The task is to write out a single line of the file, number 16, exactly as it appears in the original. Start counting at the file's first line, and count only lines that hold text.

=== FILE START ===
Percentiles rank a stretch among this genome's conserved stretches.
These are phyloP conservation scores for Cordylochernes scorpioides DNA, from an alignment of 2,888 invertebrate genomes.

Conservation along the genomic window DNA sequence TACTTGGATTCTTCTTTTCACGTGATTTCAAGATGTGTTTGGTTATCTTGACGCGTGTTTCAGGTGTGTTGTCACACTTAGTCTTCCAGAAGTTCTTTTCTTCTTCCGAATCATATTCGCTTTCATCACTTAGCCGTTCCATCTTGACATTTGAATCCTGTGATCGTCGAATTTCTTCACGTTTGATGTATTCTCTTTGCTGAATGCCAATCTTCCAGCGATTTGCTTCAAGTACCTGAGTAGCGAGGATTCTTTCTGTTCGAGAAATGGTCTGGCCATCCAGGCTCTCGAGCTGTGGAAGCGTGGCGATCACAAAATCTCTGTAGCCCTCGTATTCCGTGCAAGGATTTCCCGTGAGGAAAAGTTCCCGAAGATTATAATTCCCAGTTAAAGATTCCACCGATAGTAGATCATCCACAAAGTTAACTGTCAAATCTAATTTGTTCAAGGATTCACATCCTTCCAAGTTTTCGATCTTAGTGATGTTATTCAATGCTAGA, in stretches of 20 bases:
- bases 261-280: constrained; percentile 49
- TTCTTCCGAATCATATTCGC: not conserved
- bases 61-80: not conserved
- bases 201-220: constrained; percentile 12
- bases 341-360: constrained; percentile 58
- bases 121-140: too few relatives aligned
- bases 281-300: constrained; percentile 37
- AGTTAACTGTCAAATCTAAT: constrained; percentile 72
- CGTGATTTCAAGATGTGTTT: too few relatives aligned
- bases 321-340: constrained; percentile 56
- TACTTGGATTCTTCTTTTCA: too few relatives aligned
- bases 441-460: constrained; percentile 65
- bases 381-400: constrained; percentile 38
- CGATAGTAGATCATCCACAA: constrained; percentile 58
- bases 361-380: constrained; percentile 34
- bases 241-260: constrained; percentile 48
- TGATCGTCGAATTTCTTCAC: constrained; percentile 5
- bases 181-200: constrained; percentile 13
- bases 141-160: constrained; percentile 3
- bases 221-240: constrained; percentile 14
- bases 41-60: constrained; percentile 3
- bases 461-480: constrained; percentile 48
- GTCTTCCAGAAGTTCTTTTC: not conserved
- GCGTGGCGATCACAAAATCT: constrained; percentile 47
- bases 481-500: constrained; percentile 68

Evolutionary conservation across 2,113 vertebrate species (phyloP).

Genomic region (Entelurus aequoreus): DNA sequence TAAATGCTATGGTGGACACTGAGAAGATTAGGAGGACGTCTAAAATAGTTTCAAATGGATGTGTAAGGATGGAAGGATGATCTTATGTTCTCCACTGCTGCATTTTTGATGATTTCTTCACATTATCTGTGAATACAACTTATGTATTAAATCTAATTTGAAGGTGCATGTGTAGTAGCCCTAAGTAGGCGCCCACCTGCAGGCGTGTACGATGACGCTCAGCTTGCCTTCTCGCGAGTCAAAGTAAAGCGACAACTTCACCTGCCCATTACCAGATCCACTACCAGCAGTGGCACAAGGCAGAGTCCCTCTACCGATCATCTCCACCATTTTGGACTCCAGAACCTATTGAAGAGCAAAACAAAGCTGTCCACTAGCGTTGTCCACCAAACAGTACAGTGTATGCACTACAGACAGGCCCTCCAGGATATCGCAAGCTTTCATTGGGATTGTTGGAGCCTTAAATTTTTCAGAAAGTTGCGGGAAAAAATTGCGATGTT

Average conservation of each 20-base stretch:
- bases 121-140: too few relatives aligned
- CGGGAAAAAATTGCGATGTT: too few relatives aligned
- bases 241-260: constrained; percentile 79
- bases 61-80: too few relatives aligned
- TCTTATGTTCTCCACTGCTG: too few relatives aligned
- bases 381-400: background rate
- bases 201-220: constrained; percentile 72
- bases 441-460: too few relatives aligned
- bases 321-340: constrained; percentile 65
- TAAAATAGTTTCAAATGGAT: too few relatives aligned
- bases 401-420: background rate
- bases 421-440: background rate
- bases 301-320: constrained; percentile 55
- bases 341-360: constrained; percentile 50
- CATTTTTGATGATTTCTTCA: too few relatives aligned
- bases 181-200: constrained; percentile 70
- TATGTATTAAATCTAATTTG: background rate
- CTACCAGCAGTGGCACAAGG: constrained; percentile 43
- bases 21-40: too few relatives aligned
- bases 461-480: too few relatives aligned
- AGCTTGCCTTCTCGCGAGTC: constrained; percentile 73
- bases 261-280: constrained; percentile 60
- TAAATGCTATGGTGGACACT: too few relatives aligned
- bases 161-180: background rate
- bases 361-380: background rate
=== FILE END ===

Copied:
- bases 381-400: constrained; percentile 38